Worried over the spate of fire disasters in recent times, Nigerians call on governments to retrain and re-equip fire fighters in the country
| By Anayo Ezugwu | Feb. 4, 2013 @ 01:00 GMT
FIRE disaster is taking a toll on Nigeria. In the last three months, there have been several fire incidents in many parts of the country. Many lives have been lost, a great number of people injured and thousands of people displaced, while properties worth several millions of Naira have been destroyed in the incidents. The latest of the fire incidents occurred at the popular Ruth Complex in Ogunpa market in Ibadan, capital of Oyo State, on January 17. Although no casualty was recorded, goods worth millions of Naira were destroyed and the cause of the incident is still unknown.
Also shrouded in mystery is what caused many of the major fire outbreaks experienced in the country in the past three months. Some experts have blamed the harsh weather condition, but no one wants to disclose who or what kindled the fire. Take for instance, the fire outbreak on the Hill Top resident of Olusegun Obansajo, former president, in Abeokuta, Ogun State. The former president only said the fire began from the office of his personal secretary, but could not tell the nation what caused the fire.
What is incontrovertible is that the outbreak of the Boxing Day fire disaster at the Jankara Market in Lagos, was caused by firecrackers stocked in a warehouse located in the area. One person was killed, 40 others were injured while 12 buildings were razed in the incident. There were also fire disasters caused by explosion of oil tankers in many parts of the country, as well as those caused by vandals while trying to steal petrol from pipelines in different parts of the country.
As at press time, the National Emergency Management Agency, NEMA, was yet to get the number of persons killed in those fire incidents. But it has been able to provide refugee camps and relief materials to some of the victims mostly those affected by the Ebute Metta fire disaster in Lagos.
Nigerians are equally concerned about the inability of the fire fighters to rise up to the occasion whenever fire incidents are reported. In many cases, fire fighters arrive at the scene very late and this is sometimes blamed on unavailability of operational vehicles, fire tenders, ambulances and lack of communication links between the fire service and the affected people. This has led to some groups calling on both the federal and state governments to equip and retrain the fire fighters and other government agencies saddled with the responsibility of protecting lives and properties of the people in order to improve their operations.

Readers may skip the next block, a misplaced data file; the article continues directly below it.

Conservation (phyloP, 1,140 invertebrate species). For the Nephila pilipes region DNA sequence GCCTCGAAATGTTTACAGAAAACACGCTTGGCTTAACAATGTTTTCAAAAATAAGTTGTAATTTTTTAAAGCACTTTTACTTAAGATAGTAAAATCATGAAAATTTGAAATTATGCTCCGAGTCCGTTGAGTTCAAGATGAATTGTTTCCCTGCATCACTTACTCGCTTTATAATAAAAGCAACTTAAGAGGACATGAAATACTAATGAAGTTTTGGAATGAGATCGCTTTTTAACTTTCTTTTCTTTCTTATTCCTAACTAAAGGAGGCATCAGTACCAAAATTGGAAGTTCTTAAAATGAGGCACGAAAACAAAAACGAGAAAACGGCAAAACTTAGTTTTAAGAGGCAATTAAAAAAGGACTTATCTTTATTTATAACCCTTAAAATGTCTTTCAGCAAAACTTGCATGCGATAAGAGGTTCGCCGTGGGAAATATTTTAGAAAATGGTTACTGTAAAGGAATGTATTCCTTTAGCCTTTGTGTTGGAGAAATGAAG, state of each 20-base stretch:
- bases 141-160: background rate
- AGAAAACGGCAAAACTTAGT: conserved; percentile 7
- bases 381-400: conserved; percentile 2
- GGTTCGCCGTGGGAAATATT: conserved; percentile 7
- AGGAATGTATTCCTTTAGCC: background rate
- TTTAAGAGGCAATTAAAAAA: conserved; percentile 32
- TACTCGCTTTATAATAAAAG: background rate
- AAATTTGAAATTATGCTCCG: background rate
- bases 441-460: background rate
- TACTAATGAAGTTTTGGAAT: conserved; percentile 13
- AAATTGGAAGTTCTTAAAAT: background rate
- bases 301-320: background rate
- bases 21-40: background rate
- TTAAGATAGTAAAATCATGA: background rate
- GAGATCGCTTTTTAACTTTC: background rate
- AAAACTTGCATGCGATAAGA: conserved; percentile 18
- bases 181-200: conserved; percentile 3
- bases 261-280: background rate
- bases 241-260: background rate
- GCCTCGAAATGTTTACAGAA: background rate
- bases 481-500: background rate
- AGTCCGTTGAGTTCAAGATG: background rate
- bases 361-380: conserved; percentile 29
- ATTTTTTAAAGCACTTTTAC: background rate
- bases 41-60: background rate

One of such group is the All Nigerian People’s Party, ANPP, which expressed concern over the nation’s neglect of fire fighters and other relevant agencies in the country. The political party urged the federal government to ensure the speedy passage of the National Fire Safety Code into law. It noted: “In a nation of more than 150 million people, only 250 fire service stations are scattered across the country, while London city alone, with a population of about eight million, has about the same number of fire stations. The recent incidents in many parts of the country show that the fire fighters are not living up to expectation simply because they do not have the necessary equipment and training to make them efficient,” the party stated.
Another group under the aegis of Fire Disaster, Prevention and Safety Awareness Association of Nigeria, FDPSAAN, has called on President Goodluck Jonathan to overhaul the country’s fire service, considering the spate of fire outbreaks in the country. The group expressed concern over the recent spate of fire disasters in the country and observed that the rampant fire outbreaks nationwide which led to deaths and massive destruction of valuable properties do not augur well for the socio-economic development of the nation.
President of the group, Badanga Ahmed, said there was need for government to re-strategise and take stock with a view to overhauling the entire fire service system. “Fire service in Nigeria was established in 1901, yet it still operates with an obsolete law, relying on the 1963 Act where a fire fighter is entitled to N10 hazard allowance. There is an urgent need to ensure that the existing document on National Fire Safety Code is allowed to see the light of the day. This would strengthen the enforcement capacity of the fire service, and provide an enabling legislation for them to prosecute offenders who violate the fire code of Nigeria,” Ahmed said.
Oyinlomo Danmole, Lagos State commissioner for home affairs and culture, said the state government was determined to reduce fire incidents to the barest minimum. He emphasised that an American company would soon be in the state with its experts to conduct a training programme for the state fire service and equally build a fire service academy.
“The efforts of our men in the fire service in reducing loss of lives and property are worth commending. We also assure Lagosians that the government is committed to reducing fire incidents. Some of the ways government is doing this is the procurement of additional equipment that can fight fire incidents about 30 metres high. Discussions have also been concluded with an American organisation to conduct training for the state firemen. The state is also set to construct a Fire Service Academy,” Damole said.